Winter and Oriental Medicine

Winter and Oriental Medicine

The ancient Orientals believed that human beings should live in harmony with the natural cycles of their environment.

 

The cold and darkness of winter urges us to SLOW DOWN.

This is the time of year to REFLECT on our health…

REPLENISH our energy, and…

CONSERVE our strength.

 

Winter is Yin in nature; it is inactive, cold, and damp.  Remain introspective, restful, and consolidate your Qi (energy) through the season and prepare for the outburst of new life and energy in the spring.

 

Element:  Water

Nature:  Yin

Organs:  Kidney, Urinary Bladder, Adrenal Glands, Ears, and Hair

Taste:  Salty

Emotion:  Fear and Depression

 

Winter is ruled by the water element, which is associated with the kidneys, bladder, and adrenal glands.

According to the philosophy of Oriental Medicine, the kidneys are considered the source of all energy (Qi) within the body.

They store all of the reserve Qi in the body so that it can be used in times of stress and change, or to heal, prevent illness, and age gracefully.

During the winter months it is important to nurture and nourish our kidney Qi.  It is the time where this energy can be most easily depleted.  Our bodies are instinctively expressing the fundamental principles of winter — rest, reflection, conservation, and storage.

 

Foods for Winter

Winter is a time when many people tend to reduce their activity.  If that’s true for you, it’s wise to reduce the amount of food you eat, too, to avoid gaining weight unnecessarily.  Avoid raw foods during the winter as much as possible, as these tend to cool the body.  During winter you should emphasize warming foods:

  • Soups and stews
  • Root vegetables
  • Beans
  • Miso and seaweed
  • Garlic and ginger

Eating warm hearty soups, whole grains, and roasted nuts help to warm the body’s core and to keep us nourished.  Sleep early, rest well, stay warm, and expend a minimum quantity of energy.

 

Staying Healthy This Winter

Seasonal changes affect the body’s environment.  With the wind, rain, and snow comes the colds, flu, aches, and pains.

Here are a few tips to staying healthy this winter:

  • Exercise. Winter is also a good time to get the Qi moving with light physical exercise such as walking, jogging or biking to prevent stagnation.  However, on stormy or windy days, it is important to rug up properly or to stay indoors where possible.  The cold that surrounds us at this time of year can easily seep into our bodies and lower our immunity.  Exercise until you are warm but stop before you sweat too much.  Practice of qi gong or yoga is especially valuable in winter.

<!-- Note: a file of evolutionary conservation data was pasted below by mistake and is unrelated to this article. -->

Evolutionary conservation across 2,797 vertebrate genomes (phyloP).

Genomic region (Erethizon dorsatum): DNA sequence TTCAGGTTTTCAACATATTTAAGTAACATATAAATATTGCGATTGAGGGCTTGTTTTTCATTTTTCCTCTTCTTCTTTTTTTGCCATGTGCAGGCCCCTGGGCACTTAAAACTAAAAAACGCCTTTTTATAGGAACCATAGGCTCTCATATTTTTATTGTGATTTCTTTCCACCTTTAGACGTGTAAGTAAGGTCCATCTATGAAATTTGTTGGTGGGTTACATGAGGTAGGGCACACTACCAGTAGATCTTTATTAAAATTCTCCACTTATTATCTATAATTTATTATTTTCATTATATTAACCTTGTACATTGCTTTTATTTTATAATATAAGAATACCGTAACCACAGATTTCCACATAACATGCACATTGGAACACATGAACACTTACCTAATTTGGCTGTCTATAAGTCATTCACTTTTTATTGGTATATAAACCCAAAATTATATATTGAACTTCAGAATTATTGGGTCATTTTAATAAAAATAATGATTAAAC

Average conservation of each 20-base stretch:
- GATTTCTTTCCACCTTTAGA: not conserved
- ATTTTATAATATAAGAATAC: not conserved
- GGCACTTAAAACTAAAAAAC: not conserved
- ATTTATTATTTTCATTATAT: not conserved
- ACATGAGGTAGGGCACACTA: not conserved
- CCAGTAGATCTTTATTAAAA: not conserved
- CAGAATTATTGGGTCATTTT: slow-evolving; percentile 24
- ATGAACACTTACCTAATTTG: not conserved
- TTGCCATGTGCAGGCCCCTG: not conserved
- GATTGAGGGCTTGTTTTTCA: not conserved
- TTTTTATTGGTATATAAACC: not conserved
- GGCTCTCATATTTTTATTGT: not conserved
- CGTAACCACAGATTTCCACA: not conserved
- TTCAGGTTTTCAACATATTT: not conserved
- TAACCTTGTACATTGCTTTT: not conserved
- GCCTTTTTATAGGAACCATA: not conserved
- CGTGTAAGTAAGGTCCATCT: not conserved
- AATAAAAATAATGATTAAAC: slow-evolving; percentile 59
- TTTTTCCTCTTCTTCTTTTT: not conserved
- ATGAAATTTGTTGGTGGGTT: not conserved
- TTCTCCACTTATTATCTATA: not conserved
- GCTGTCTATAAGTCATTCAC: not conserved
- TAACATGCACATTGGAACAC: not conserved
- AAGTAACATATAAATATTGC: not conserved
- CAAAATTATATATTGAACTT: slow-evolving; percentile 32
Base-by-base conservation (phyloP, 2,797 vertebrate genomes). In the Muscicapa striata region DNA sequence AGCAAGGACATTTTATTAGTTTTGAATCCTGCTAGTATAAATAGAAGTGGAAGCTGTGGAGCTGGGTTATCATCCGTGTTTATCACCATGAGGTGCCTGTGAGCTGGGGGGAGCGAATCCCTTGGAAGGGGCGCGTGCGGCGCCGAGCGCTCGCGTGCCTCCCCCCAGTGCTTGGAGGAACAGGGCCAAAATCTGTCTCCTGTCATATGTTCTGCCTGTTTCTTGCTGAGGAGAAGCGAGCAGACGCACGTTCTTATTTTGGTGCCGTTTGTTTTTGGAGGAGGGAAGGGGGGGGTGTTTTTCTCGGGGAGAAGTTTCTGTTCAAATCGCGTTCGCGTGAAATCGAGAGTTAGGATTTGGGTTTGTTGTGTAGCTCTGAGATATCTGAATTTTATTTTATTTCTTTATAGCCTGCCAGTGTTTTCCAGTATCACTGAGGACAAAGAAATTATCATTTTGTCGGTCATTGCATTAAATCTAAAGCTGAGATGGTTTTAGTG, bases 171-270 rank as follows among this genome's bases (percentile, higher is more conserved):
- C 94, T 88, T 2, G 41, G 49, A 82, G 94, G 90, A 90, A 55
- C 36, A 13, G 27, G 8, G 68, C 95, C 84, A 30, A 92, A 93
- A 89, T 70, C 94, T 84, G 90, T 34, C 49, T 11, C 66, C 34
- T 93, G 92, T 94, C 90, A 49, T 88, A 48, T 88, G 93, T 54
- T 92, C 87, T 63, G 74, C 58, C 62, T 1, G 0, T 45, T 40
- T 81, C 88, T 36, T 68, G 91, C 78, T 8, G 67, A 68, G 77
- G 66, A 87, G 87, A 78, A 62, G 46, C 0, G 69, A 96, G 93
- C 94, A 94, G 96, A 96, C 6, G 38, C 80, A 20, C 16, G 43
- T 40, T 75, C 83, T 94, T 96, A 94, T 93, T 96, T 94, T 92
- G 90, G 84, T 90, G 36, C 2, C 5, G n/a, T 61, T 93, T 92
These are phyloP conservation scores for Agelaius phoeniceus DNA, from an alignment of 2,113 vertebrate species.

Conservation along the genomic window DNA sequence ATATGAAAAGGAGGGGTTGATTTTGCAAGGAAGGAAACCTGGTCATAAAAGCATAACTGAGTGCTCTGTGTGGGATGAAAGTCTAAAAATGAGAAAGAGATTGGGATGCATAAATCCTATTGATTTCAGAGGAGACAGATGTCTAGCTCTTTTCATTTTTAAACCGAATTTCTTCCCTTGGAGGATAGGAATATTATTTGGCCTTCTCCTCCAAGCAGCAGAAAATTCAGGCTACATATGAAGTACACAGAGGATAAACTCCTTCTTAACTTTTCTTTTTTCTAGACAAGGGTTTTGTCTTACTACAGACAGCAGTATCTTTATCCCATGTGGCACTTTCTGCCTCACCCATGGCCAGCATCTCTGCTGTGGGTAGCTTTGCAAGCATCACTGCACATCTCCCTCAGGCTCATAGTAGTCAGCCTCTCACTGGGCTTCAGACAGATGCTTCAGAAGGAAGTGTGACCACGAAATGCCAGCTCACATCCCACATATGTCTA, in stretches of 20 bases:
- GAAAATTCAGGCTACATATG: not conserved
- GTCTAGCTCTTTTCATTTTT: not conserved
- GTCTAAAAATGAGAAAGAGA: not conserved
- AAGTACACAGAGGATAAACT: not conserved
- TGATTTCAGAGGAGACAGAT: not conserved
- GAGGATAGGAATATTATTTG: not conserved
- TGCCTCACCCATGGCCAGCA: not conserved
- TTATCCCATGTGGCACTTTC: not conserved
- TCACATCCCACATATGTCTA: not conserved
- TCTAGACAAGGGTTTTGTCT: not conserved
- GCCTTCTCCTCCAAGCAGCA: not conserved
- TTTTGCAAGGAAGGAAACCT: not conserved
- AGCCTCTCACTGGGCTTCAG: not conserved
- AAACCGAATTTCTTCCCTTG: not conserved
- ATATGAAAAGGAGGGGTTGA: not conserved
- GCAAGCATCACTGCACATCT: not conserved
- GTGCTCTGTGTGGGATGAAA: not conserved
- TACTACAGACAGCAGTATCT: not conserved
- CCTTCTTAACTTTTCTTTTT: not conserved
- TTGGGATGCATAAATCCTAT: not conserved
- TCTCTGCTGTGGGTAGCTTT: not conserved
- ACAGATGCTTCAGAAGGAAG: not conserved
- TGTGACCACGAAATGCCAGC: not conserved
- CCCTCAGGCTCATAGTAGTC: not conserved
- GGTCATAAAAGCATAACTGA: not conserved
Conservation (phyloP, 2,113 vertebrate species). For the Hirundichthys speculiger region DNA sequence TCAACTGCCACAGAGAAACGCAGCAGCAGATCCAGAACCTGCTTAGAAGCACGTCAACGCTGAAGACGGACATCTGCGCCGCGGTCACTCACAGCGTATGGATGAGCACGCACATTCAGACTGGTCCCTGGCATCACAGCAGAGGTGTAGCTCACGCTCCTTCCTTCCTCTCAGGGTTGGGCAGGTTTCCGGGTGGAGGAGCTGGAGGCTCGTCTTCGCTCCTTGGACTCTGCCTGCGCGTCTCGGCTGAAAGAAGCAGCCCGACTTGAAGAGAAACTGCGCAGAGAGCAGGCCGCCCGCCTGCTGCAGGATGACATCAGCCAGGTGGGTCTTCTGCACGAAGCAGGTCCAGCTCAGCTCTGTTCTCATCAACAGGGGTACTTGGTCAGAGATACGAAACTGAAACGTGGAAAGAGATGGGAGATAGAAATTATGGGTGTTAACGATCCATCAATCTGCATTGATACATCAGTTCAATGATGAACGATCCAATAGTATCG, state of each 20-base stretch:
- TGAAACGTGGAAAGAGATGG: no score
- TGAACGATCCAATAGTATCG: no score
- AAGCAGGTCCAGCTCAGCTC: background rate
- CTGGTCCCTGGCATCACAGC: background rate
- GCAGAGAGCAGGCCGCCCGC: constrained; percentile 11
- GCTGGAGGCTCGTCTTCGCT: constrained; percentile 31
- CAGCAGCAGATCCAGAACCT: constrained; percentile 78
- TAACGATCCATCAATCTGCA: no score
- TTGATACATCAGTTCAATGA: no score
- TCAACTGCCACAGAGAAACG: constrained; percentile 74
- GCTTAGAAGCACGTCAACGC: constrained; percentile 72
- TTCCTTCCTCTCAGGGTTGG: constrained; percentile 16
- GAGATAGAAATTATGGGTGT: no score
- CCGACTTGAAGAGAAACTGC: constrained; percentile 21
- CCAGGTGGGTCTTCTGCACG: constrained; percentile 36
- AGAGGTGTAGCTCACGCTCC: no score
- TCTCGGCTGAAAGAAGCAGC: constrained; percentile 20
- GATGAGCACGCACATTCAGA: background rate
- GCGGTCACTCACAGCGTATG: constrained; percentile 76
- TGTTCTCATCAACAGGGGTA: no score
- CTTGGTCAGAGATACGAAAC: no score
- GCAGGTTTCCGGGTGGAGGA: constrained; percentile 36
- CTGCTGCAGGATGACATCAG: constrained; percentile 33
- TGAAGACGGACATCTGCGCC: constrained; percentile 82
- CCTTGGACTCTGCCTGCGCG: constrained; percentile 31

• Get plenty of sleep. The Nei Ching, an ancient Chinese classic, advised people to go to sleep early and rise late, after the sun’s rays have warmed the atmosphere a bit.  This preserves your own yang Qi for the task of warming in the face of cold.
  • Reduce stress. Find a way to relax and release stress on a daily basis.  Such methods may include yoga, meditation, biofeedback, simple relaxation therapy, or whatever method you use to release the stress and pressures of modern life.

According to TCM, stress, frustration, and unresolved anger can work together to throw your immune system off, allowing pathogens to affect your body.

 

Build Up Your Protective Qi

Acupuncture and Oriental medicine can prevent colds and flu by building up the immune system with just a few needles inserted into key points along the body’s energy pathways.

These points are known for strengthening the circulation of blood and energy and for consolidating the outer defense layers of the skin and muscle (wei Qi) so that germs and viruses cannot enter through them.

Regular acupuncture treatments also serve to tonify the inner organ systems and can correct minor annoyances before they become serious problems.

 

Treat Those Colds — the Oriental Medicine Way!

If you’ve already happened to catch that cold, acupuncture and herbal medicine can also help with the chills, sniffles, sore throat, or fever in a safe, non-toxic way that doesn’t bombard your body with harmful antibiotics.  Acupuncture does not interfere with Western medical treatment.  On the contrary, it provides a welcome complement to it in most cases, and with its emphasis on treating the whole person, recovery time for illness is often shortened.

 

 

Remember…. the best approach to a HEALTHY BODY and MIND…. is a PREVENTATIVE ONE.

 

 

If you are experiencing any health concerns and interested in how Oriental Medicine may be able to help you, please contact Kim on 0416 219973 or kim@innerwestholistichealth.com.au to discuss a treatment plan.

 

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